Since 1998, sexual harassment policies have been based on legal protection and risk management to avoid liability in a lawsuit. But it’s 2019 and #MeToo has taken the world by storm. We’ve learned that policies that previously worked in the workplace may not truly be enough to create a safe and comfortable working environment for all employees.
Sexual harassment policies must be updated with a focus on respect, transparency and decency in the workplace. These policies can be broken down into three categories: clarifying and expanding upon what constitutes harassing behaviors, creating an easy-to-use complaint procedure, and taking consistent disciplinary action in response to violations.
Sexual Harassment, Defined
Sexual harassment is subjective in the sense that an action may be considered inappropriate depending on how it is perceived by the recipient. How the victim feels and how the harasser’s actions affect the victim have priority.
Examples of conduct that may constitute sexual harassment include:
- Sexual pranks, teasing, jokes
- Verbal abuse of a sexual nature
- Physical touching of a sexual nature
- Giving sexually suggestive gifts
- Making sexually suggestive gestures
- Posting sexually suggestive pictures
Outline the scope of the sexual harassment policy. Explain who may be victims and who may be harassers. What if the incident occurs outside of the work building? Or outside of work hours? Answer questions like these so victims know they can seek help if the incident happens after work or outside of the office, and employees will know exactly what kind of behaviors will not be tolerated.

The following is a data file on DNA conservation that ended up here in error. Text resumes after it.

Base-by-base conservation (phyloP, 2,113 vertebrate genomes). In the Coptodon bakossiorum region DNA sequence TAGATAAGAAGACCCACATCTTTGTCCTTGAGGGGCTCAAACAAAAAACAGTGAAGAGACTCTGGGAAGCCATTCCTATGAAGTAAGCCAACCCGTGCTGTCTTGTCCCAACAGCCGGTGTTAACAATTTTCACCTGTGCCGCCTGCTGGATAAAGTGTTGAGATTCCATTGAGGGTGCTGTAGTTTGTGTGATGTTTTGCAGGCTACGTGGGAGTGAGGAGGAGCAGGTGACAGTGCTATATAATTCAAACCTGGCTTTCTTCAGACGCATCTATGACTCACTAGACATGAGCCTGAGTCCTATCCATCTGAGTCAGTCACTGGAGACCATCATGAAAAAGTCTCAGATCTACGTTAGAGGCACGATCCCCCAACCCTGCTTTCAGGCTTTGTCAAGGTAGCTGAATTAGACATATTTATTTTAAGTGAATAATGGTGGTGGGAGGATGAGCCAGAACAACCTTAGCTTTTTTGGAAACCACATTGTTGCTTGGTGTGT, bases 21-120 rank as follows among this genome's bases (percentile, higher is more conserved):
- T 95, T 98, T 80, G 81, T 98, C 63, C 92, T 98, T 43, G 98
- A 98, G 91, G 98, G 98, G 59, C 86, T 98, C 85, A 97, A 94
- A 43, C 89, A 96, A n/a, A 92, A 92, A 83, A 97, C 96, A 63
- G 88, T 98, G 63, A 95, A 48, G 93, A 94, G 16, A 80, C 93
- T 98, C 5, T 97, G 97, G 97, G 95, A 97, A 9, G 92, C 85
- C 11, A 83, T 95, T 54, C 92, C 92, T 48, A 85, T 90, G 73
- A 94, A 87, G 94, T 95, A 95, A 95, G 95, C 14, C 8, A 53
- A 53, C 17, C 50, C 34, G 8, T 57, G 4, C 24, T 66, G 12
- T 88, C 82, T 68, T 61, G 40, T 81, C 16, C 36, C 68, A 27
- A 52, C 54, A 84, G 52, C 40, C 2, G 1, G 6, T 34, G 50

Complaint Procedures Should Be Clear and Comprehensive
Explain how sexual harassment allegations are handled both in investigations and appeals.Every situation will differ, but provide enough information to be open and transparent with employees.
If a complaint is made, or there is reason to believe there is sexual harassment occurring:
- Collect as many details as possible
- Take immediate action (if the allegation warrants)
- Choose an appropriate investigator
- Conduct interviews with witnesses, the harasser and other related parties
- Gather and document physical and digital evidence
- Come to a conclusion about the allegations
If the investigation proves that the allegations are credible, then take immediate corrective action. Depending on the severity of the sexual misconduct, corrective measures range from a single verbal warning to immediate dismissal and even criminal penalties.Once the investigation has been closed, follow-up with the victim ensure the issue has been resolved.
Disciplinary Action is Key
Reiterate that sexual harassment is taken very seriously by the company and policy violations will not be tolerated. Explain the disciplinary process for your company. For example, a first-time harasser who made inappropriate jokes in passing may receive a verbal warning. Second-time harassers may be demoted or transferred.
The disciplinary action process should ensure fairness and consistency across all incidents of sexual harassment in the workplace. Incorporate the sexual harassment policy anywhere and everywhere possible. Display it prominently in the new employee handbook. Redistribute it regularly to all employees and managers. Provide a refresher on the policy during staff meetings. Have managers speak about the policy on occasion. It should be kept fresh in everyone’s minds. No one should be able to use the excuse, “I didn’t know!”
You do not want your company to be known for sexual harassment on and off the premises. Insurance claims can severely damage your business’s bottom line and your reputation among employees, potential employees, and customers and clients alike. In addition to taking proactive measures to eliminate sexual harassment, make sure to protect your business with a Delaware Business Insurance program that includes employment practices liability insurance (EPLI) for any employment-related claims.
About IFS Insurance
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